When I discovered the ungrading movement a couple of years ago, I realized it fit well with an approach I’d been exploring in my writing classes—one that prioritized student labor, revision, and holistic assessment. I knew this approach had a well-established basis in theory and practice within writing studies (e.g., Elbow, 1994; Inoue, 2019), but I struggled to adapt it to other courses whose goals focused less on writing and more on students’ mastering a body of knowledge. How, I wondered, could I employ ungrading practices in courses where relatively objective assessments like quizzes and exams had an important role in assessing students’ learning?
As I struggled with this question, I found helpful ungrading models in the later chapters of Susan Blum’s (2020) edited collection Ungrading: Why Rating Students Undermines Learning (and What to Do Instead). As the same time, I continued to reflect on the role my courses play in my students’ lives, both at the university and beyond. Yes, students in my linguistics, grammar, and rhetorical theory courses need to develop a command of disciplinary knowledge. But more importantly, they need to develop the habits of mind and behavior necessary to lead fulfilling lives as educated people—habits like curiosity, persistence, and metacognition. Without these, students may do well on my exams, but there’s little chance they’ll transfer that success to anything beyond our course.
To promote these habits, I’ve developed an ungrading assessment structure that’s suited to content-focused courses. In short, I ask students to give me evidence that they’ve succeeded in the course in four ways:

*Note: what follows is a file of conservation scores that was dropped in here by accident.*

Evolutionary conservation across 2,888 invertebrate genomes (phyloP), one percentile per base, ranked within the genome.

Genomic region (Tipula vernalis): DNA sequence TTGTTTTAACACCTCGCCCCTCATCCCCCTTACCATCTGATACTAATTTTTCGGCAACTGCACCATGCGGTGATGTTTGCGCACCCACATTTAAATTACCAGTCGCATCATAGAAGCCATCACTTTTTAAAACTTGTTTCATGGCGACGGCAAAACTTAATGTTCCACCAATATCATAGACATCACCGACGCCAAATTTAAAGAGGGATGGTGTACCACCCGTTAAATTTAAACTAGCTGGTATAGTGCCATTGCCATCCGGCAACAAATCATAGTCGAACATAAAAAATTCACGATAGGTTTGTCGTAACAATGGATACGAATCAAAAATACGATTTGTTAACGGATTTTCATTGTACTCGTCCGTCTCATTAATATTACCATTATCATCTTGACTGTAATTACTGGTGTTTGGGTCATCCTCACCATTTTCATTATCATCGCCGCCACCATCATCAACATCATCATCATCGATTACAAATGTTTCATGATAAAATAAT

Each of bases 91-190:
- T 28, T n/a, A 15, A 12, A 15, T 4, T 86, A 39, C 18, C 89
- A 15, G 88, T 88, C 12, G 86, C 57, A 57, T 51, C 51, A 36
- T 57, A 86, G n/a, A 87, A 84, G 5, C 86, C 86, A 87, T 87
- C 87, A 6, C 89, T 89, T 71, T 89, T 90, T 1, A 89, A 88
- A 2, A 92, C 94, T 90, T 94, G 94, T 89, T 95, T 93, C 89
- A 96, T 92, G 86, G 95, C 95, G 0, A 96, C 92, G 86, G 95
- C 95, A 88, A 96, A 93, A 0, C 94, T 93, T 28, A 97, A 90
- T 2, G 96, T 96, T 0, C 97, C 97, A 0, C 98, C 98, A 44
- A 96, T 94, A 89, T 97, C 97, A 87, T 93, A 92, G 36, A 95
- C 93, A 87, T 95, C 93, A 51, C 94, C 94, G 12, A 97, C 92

They show me their evidence in written reflections or individual meetings throughout the semester. The number and format of those depend on the course: generally, the lower the course number, the more frequent and more highly structured the check-ins. For each reflection or meeting, students first compile a list of documents or experiences they can point to as evidence of their success. It’s also helpful to ask students to explain how each piece of evidence points to their success. In other words, students must not only present evidence of their success, but interpret it in a way that supports the case they’re trying to make.
At the end of the semester, if students can give me convincing evidence that they’ve succeeded in all four ways, I enter an A as their course grade. If they can give me convincing evidence of three, I enter a B. Two, a C; one, a D.
Obviously, this system demands open, clear communication between me and my students. One of the first and most frequent conversations we have is about what those four components of success mean: what levels of achievement will count as mastery, improvement, effort, and engagement; what sorts of evidence students can present to demonstrate their success; and what counts as “convincing” evidence.
Naturally, I enter those conversations with my own expectations for students’ performance. (I do, after all, have more disciplinary knowledge and teaching experience than my students.) But students ultimately need to take responsibility for articulating what they see as success in the course, and by negotiating those expectations, I can help students think critically and realistically about how they need to engage in the course.
Mastery and improvement are perhaps the most straightforward components of success for students to demonstrate. Students can point to their quiz and exam scores as well as to the essays they’ve written (and my feedback on those essays, and the revisions they’ve made in response to that feedback). And yes, students do take exams and quizzes. But because I don’t attach any summative grades to those tasks, students have an easier time interpreting their scores simply as useful information about what they got right and wrong, not as a judgment.
It’s also important that students have the chance to assess these components of success holistically. For some students, exam scores are clear evidence of how well they know the material, but for others, test anxiety or other factors unrelated to the course make exam scores less meaningful. Those students can demonstrate their mastery or improvement in other ways—and the fact that they’re responsible for doing so fosters metacognition.